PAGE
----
Beautiful Bagan, Myanmar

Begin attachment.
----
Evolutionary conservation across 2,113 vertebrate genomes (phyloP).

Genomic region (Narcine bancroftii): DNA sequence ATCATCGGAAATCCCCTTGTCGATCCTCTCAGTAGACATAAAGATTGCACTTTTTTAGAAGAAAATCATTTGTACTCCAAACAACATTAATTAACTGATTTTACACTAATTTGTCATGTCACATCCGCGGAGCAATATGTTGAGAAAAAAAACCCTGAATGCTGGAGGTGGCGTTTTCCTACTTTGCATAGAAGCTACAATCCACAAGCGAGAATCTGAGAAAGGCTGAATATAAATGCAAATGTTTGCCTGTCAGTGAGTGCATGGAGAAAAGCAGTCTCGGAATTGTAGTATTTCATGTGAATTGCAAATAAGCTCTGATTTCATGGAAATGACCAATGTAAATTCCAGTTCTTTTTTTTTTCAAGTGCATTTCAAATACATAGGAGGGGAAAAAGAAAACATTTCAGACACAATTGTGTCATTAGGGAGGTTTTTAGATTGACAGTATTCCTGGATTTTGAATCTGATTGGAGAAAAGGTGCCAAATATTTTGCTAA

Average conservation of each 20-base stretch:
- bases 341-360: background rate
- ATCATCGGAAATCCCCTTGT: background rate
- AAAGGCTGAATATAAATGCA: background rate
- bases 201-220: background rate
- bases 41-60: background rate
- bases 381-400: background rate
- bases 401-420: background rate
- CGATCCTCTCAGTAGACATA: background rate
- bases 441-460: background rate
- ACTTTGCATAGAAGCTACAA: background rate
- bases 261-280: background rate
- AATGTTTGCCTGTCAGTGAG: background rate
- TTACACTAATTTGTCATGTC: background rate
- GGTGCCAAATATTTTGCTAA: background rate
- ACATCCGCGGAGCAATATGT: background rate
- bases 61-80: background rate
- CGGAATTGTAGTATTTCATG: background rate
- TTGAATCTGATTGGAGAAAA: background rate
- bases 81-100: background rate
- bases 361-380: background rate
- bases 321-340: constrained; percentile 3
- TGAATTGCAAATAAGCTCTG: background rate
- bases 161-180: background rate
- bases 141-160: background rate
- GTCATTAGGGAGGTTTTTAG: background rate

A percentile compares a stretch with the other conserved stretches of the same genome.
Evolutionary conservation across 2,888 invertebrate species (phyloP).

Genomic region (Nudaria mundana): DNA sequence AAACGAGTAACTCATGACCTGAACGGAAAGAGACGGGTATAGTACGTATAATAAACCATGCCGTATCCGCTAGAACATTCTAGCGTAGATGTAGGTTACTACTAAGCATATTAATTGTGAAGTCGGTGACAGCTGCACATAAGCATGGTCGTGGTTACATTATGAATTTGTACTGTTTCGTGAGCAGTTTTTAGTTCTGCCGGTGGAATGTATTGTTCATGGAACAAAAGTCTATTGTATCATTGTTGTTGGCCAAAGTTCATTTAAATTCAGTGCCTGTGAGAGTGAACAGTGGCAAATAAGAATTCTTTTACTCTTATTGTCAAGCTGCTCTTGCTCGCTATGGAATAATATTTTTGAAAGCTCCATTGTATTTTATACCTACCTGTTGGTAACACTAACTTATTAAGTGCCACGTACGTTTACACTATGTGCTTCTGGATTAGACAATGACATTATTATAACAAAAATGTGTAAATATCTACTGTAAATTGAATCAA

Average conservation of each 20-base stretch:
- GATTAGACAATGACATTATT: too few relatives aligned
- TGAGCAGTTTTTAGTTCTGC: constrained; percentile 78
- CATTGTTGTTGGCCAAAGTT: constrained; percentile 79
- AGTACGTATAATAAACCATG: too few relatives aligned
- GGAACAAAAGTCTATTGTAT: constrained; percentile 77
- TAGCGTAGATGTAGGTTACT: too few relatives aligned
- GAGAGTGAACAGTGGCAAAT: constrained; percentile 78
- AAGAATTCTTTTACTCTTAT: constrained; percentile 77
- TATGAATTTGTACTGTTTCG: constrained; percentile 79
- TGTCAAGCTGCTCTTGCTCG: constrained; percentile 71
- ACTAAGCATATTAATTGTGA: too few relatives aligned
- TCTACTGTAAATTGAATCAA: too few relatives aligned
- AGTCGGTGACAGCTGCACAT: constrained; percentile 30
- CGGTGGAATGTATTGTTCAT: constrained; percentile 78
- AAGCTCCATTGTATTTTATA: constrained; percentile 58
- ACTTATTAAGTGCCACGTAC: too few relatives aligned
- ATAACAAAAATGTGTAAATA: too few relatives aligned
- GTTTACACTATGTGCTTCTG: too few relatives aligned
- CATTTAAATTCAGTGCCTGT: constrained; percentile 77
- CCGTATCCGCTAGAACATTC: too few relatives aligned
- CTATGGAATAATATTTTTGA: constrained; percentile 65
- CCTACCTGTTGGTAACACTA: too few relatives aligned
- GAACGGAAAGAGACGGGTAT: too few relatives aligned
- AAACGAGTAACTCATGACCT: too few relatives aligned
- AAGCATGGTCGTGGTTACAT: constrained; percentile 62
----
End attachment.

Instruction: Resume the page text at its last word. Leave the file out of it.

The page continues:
From Mandalay we made our way by mini bus to the ancient city of Bagan. The city is perhaps the largest tourist attraction in Myanmar and should not be missed if traveling in the country. Bagan was founded in 849 CE by King Pyinba - the first king to unify all of Myanmar. After its construction it quickly became the political and economic capital of the Pagan Kingdom. Apart from the history of the city the main draw of Bagan is the vast amount of temples and stupas that were constructed during the height of the kingdom. Between the 11th and 13th centuries over 10,000 were built on the Plain of Bagan in an area of 40 square miles. Though many have fallen to the ravages of time, over 2200 are still standing today. It's possible to visit each and every one but I would strongly advise against it. During our visit we had the luck of arriving in Bagan at the height of the dry, hot season. Daytime temps got up to 109 degrees. Respite from the heat was virtually non-existent. Luckily, the temples are much cooler inside and our hotel had air conditioning. Add in a midday break during the worst part of the day and we were geared up to go. The sheer amount of temples and stupas present dictated that we only see the highlights of the ancient city. The vast number of religious sites will give you more than enough to do during your entire stay in Bagan. However, after visiting several of them, it does become rather redundant. Many are built the same and most even look the same despite their various sizes. There are some however that hold greater importance than others. These were the ones we primarily visited during our time in Bagan. We had planned on taking a sunrise hot air balloon ride to take in the full magnitude of Bagan. Unfortunately we arrived a week too late. Around mid April, winds pick up for the summer months and make balloon flight impossible. Well, only if you value your life. Just another reason to visit Bagan and Myanmar again some day. The vastness of this ancient city and the temples therein are only rivaled by Angkor Wat in Cambodia. Because the temples are relatively spread out over the 40 square miles and the general lack of tourists in Myanmar, you don't feel as crowded as you do in Angkor. There isn't everyone and their mother jockeying for position to grab that postcard photo of the sunrise/sunset over the Plain of Bagan. We absolutely loved Bagan. Just when we were getting burned out of visiting temples this renewed our vigor.